Zen 4 is what a lot of people are waiting for, and, if the info I have is accurate, that wait will prove to be even more worth it. It is important to note that the one common thread in all Zen 4 chatter I have heard is resounding positivity. From IPC gains over 25%, a total performance gain of 40%, and even possibly (finally) 5GHz all-core thanks to the new (full node) N5 fabrication at TSMC! Now, I can’t say what is true and what is an over-exaggeration, however I was told from a trusted source that a Genoa engineering sample (Zen 4 server chip) was 29% faster than a Milan (Zen 3) chip with the same core config at the same clocks. Factor this in with what I have heard about the possible clock gains that N5 will enable over N7 and Zen 4 sounds like it is going to be a monster of a CPU.
Now I said I had Zen 5 info, unfortunately this comes from a different, less-proven source than my Zen 4 info, however they have said that the jump [to Zen 5 from 4] from will be about as much as Piledriver to Zen 1 design goal, which if you recall to earlier in this article was 40%. I was told from a 3rd source that Zen 5’s original design goal was 2.5 to 3 times the IPC of Zen 1 which roughly lines up with the perspective of a “Piledriver to Zen 1”-like jump.
Looking Forward… AMD’s Problem is Success
If this info is all true, then that puts AMD in a very good position from a performance standpoint. However, the biggest problem for AMD of late hasn’t been one of performance but of wafer supply. With Apple moving off of Intel CPUs and onto their own silicon for (gradually) their entire lineup, the supply of N5 wafers from TSMC for AMD will be less than if Apple had stuck with Intel. Being that AMD is always 2nd in line for new nodes at TSMC behind Apple, this may be a cause for concern moving forward.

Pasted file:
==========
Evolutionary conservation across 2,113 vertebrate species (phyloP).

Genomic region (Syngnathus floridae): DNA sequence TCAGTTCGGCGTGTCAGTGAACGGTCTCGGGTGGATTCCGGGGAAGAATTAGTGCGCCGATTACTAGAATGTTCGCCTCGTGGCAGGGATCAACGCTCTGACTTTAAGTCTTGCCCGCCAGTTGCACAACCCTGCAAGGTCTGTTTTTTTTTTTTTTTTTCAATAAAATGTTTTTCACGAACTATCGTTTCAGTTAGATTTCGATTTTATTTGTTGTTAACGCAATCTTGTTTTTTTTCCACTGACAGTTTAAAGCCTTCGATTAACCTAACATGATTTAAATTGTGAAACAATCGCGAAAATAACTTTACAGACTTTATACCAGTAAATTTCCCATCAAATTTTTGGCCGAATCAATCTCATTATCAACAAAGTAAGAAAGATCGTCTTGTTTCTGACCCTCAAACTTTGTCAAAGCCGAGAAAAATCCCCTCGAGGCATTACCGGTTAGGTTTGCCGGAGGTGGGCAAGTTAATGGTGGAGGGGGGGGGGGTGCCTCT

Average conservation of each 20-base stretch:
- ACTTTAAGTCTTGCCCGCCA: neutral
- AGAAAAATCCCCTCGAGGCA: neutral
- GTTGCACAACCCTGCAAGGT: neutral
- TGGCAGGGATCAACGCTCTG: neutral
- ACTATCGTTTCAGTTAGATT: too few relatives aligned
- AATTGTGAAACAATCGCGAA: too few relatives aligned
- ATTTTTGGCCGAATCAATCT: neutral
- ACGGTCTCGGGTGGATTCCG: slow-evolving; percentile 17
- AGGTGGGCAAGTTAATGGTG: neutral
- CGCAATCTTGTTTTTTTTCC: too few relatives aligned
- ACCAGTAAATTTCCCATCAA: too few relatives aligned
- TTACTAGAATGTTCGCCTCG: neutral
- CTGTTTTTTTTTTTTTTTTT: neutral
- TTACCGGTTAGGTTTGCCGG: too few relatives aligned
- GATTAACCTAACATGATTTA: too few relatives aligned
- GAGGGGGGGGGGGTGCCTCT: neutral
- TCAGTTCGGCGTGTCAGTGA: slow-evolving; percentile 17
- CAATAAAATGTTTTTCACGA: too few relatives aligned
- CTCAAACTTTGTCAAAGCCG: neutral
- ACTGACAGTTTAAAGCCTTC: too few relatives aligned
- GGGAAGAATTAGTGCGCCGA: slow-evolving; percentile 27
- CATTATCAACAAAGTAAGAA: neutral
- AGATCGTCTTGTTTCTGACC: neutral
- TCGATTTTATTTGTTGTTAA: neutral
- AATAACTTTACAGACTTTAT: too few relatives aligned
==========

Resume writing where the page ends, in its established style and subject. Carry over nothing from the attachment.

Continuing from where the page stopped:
Bright Spot: Consoles Out of the Picture with TSMC N5
However, perhaps an even bigger factor for availability on TSMC N5 will be that neither future AMD CPUs nor GPUs will need to compete with console chips as they will remain on N7. Couple this with the rumors that AMD GPUs are also going MCM with RDNA3, and it is possible that Zen 5 and RDNA 3 supply will be better than what we know of the current shortages for Zen 3. This is especially important for the GPU side seeing the current availability issues around RDNA2; the wafer allocation of which has been said to represent low-single digits of TSMC’s N7 supply. This is all of course, wishful thinking. At this point in time, who knows.
One thing is certain however: AMD’s future looks bright.
Author’s Note (2/8/21)
There was a miscommunication between myself and the editor with regards to the performance claims of Zen 4. The only thing that we are claiming with any level of certainty is the claim of a Genoa ES sample being 29% faster then Milan at the same clocks.
We apologise for any confusion this may have caused.